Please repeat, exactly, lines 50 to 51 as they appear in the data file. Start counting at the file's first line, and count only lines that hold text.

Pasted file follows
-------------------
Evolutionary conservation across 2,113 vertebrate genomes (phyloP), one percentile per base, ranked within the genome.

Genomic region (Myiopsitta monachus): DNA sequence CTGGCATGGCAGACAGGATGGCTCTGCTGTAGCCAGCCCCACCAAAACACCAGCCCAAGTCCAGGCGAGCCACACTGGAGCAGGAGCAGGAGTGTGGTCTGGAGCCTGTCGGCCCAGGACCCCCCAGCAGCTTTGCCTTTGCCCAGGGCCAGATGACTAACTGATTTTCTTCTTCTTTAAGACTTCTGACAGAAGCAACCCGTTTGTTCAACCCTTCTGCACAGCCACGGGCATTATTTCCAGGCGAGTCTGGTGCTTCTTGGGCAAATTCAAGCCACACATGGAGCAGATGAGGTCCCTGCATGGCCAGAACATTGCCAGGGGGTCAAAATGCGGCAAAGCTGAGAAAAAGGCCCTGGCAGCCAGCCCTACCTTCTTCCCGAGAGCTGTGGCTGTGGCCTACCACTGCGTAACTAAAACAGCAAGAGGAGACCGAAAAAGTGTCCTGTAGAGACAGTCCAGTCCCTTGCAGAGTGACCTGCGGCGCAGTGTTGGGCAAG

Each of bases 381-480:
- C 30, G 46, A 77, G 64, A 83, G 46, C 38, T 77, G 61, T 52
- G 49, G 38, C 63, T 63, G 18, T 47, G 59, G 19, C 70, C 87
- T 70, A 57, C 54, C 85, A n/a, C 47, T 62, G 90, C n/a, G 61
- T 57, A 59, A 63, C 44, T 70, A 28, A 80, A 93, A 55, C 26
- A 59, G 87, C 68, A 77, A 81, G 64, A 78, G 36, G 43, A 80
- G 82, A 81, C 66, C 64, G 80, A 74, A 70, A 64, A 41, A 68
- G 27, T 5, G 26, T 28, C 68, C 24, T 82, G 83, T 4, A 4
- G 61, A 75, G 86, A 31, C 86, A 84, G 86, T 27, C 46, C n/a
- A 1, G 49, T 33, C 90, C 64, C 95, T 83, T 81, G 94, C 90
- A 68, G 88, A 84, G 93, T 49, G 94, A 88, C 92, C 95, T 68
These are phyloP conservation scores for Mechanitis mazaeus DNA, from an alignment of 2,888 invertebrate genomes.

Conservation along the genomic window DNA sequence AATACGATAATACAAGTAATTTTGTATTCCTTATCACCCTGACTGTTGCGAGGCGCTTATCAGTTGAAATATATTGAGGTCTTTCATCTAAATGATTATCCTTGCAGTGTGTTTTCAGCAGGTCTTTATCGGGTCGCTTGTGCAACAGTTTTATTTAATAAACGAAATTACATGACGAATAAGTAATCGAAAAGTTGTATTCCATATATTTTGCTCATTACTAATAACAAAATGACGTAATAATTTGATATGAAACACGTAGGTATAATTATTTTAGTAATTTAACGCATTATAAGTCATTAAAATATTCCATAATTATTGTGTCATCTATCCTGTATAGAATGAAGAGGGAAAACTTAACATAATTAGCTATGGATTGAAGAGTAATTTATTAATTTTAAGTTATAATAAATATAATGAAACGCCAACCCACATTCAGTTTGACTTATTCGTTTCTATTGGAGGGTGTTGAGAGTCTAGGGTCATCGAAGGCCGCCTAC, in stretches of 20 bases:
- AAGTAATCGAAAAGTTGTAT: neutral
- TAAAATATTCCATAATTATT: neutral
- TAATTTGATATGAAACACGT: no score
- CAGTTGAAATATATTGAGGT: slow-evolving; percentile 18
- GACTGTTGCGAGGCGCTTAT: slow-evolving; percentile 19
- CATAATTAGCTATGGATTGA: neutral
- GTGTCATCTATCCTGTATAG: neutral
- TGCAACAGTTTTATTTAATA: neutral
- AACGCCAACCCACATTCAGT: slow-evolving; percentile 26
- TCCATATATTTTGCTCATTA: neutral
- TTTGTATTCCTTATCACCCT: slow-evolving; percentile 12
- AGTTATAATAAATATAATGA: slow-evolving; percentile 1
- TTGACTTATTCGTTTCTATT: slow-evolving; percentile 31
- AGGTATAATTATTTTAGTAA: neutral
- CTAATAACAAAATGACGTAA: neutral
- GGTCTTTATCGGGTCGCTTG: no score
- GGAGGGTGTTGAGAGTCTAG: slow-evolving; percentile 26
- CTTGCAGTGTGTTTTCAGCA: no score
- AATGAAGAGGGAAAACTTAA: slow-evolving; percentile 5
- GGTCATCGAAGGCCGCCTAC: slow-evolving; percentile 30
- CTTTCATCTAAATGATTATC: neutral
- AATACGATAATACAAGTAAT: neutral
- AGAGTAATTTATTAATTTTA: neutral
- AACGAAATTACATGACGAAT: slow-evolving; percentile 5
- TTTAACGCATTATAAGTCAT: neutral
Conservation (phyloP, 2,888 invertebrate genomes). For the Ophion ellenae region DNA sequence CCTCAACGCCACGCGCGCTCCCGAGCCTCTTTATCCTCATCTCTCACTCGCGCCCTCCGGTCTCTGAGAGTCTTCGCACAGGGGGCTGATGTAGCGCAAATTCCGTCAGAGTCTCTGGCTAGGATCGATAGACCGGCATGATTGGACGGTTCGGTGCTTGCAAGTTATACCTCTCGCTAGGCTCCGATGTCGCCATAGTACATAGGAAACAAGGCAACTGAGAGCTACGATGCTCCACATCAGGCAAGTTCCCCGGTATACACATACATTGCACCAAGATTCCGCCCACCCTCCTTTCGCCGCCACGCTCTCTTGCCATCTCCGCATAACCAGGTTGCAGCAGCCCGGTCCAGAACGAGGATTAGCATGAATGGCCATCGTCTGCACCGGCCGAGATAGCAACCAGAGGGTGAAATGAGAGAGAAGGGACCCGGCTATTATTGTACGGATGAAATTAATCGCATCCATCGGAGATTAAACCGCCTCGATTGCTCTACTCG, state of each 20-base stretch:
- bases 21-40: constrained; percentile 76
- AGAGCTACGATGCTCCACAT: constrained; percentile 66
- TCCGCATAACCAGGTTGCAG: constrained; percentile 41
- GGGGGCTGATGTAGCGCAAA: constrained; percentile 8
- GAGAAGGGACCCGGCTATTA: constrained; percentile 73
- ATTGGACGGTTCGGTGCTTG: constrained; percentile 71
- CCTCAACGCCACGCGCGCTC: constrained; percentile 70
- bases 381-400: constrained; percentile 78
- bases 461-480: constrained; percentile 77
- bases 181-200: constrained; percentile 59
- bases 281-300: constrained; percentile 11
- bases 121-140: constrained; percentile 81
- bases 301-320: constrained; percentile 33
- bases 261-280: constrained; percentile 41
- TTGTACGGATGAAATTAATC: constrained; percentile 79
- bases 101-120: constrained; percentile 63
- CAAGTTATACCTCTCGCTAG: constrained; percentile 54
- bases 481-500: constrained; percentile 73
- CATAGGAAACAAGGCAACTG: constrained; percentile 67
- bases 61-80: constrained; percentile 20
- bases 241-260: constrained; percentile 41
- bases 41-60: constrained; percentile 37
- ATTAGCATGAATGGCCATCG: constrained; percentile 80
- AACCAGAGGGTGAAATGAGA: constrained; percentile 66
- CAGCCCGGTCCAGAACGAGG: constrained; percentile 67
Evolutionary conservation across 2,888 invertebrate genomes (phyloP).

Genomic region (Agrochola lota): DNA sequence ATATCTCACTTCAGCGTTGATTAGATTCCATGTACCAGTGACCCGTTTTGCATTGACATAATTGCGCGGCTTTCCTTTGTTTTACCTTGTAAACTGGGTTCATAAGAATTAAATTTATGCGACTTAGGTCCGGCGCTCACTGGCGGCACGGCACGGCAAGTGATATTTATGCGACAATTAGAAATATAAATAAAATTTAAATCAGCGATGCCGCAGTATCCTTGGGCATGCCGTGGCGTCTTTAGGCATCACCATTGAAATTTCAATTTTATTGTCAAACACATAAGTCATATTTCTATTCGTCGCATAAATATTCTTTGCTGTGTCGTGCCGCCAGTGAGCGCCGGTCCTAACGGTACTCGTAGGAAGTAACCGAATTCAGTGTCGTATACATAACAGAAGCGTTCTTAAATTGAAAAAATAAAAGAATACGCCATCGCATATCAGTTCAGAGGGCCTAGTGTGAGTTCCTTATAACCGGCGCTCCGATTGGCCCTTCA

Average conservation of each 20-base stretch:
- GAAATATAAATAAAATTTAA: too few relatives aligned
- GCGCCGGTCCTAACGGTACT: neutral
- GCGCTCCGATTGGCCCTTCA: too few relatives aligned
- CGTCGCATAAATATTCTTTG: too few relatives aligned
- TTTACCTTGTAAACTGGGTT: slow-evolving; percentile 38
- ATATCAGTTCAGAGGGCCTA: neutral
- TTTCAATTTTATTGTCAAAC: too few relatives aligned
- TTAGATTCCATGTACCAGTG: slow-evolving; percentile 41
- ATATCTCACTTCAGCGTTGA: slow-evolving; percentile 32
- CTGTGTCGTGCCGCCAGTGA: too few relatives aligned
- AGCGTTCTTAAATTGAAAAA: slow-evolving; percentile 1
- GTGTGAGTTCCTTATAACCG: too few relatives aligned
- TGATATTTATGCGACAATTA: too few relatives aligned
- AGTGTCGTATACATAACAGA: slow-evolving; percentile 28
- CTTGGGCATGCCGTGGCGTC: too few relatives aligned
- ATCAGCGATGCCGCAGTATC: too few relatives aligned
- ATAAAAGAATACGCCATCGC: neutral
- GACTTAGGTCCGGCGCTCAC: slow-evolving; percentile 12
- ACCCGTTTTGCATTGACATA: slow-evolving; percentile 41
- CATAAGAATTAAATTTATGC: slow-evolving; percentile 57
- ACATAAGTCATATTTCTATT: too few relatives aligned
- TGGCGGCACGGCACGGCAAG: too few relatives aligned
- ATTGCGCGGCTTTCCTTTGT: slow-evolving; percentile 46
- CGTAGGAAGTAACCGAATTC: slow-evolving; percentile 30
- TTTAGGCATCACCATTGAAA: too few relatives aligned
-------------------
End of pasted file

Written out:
- bases 461-480: constrained; percentile 77
- bases 181-200: constrained; percentile 59